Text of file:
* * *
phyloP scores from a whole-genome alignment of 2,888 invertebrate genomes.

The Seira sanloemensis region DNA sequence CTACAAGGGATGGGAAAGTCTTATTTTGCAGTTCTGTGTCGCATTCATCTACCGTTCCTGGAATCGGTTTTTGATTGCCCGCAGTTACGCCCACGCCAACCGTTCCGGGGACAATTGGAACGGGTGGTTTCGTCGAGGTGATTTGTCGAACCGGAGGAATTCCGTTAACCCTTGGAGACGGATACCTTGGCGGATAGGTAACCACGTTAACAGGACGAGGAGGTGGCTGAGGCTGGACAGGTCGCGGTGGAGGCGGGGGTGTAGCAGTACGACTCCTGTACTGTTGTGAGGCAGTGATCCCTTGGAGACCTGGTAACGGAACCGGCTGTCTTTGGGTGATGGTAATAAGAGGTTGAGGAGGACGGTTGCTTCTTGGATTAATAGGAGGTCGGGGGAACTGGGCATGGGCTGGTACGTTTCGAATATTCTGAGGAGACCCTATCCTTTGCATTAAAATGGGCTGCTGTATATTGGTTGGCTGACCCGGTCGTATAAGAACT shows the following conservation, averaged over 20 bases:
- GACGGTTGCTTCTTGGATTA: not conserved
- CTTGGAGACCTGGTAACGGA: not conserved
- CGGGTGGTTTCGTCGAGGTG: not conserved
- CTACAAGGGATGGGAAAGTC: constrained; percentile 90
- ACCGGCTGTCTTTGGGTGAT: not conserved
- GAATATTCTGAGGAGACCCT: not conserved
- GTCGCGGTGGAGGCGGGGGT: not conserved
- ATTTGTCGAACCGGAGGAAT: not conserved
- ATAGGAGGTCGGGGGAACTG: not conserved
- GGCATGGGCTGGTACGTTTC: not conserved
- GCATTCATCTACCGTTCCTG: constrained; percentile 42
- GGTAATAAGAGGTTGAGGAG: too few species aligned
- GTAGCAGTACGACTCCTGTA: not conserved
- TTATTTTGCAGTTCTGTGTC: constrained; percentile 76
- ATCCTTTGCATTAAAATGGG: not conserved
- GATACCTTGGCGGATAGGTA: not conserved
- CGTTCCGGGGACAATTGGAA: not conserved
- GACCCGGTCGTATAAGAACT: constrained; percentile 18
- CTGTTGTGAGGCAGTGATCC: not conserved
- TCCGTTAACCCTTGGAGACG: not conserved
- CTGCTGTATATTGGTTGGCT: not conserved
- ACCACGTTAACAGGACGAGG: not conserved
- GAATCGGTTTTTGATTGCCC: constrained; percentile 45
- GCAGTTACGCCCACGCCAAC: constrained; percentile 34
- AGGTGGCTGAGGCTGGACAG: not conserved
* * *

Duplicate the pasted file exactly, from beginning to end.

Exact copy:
phyloP scores from a whole-genome alignment of 2,888 invertebrate genomes.

The Seira sanloemensis region DNA sequence CTACAAGGGATGGGAAAGTCTTATTTTGCAGTTCTGTGTCGCATTCATCTACCGTTCCTGGAATCGGTTTTTGATTGCCCGCAGTTACGCCCACGCCAACCGTTCCGGGGACAATTGGAACGGGTGGTTTCGTCGAGGTGATTTGTCGAACCGGAGGAATTCCGTTAACCCTTGGAGACGGATACCTTGGCGGATAGGTAACCACGTTAACAGGACGAGGAGGTGGCTGAGGCTGGACAGGTCGCGGTGGAGGCGGGGGTGTAGCAGTACGACTCCTGTACTGTTGTGAGGCAGTGATCCCTTGGAGACCTGGTAACGGAACCGGCTGTCTTTGGGTGATGGTAATAAGAGGTTGAGGAGGACGGTTGCTTCTTGGATTAATAGGAGGTCGGGGGAACTGGGCATGGGCTGGTACGTTTCGAATATTCTGAGGAGACCCTATCCTTTGCATTAAAATGGGCTGCTGTATATTGGTTGGCTGACCCGGTCGTATAAGAACT shows the following conservation, averaged over 20 bases:
- GACGGTTGCTTCTTGGATTA: not conserved
- CTTGGAGACCTGGTAACGGA: not conserved
- CGGGTGGTTTCGTCGAGGTG: not conserved
- CTACAAGGGATGGGAAAGTC: constrained; percentile 90
- ACCGGCTGTCTTTGGGTGAT: not conserved
- GAATATTCTGAGGAGACCCT: not conserved
- GTCGCGGTGGAGGCGGGGGT: not conserved
- ATTTGTCGAACCGGAGGAAT: not conserved
- ATAGGAGGTCGGGGGAACTG: not conserved
- GGCATGGGCTGGTACGTTTC: not conserved
- GCATTCATCTACCGTTCCTG: constrained; percentile 42
- GGTAATAAGAGGTTGAGGAG: too few species aligned
- GTAGCAGTACGACTCCTGTA: not conserved
- TTATTTTGCAGTTCTGTGTC: constrained; percentile 76
- ATCCTTTGCATTAAAATGGG: not conserved
- GATACCTTGGCGGATAGGTA: not conserved
- CGTTCCGGGGACAATTGGAA: not conserved
- GACCCGGTCGTATAAGAACT: constrained; percentile 18
- CTGTTGTGAGGCAGTGATCC: not conserved
- TCCGTTAACCCTTGGAGACG: not conserved
- CTGCTGTATATTGGTTGGCT: not conserved
- ACCACGTTAACAGGACGAGG: not conserved
- GAATCGGTTTTTGATTGCCC: constrained; percentile 45
- GCAGTTACGCCCACGCCAAC: constrained; percentile 34
- AGGTGGCTGAGGCTGGACAG: not conserved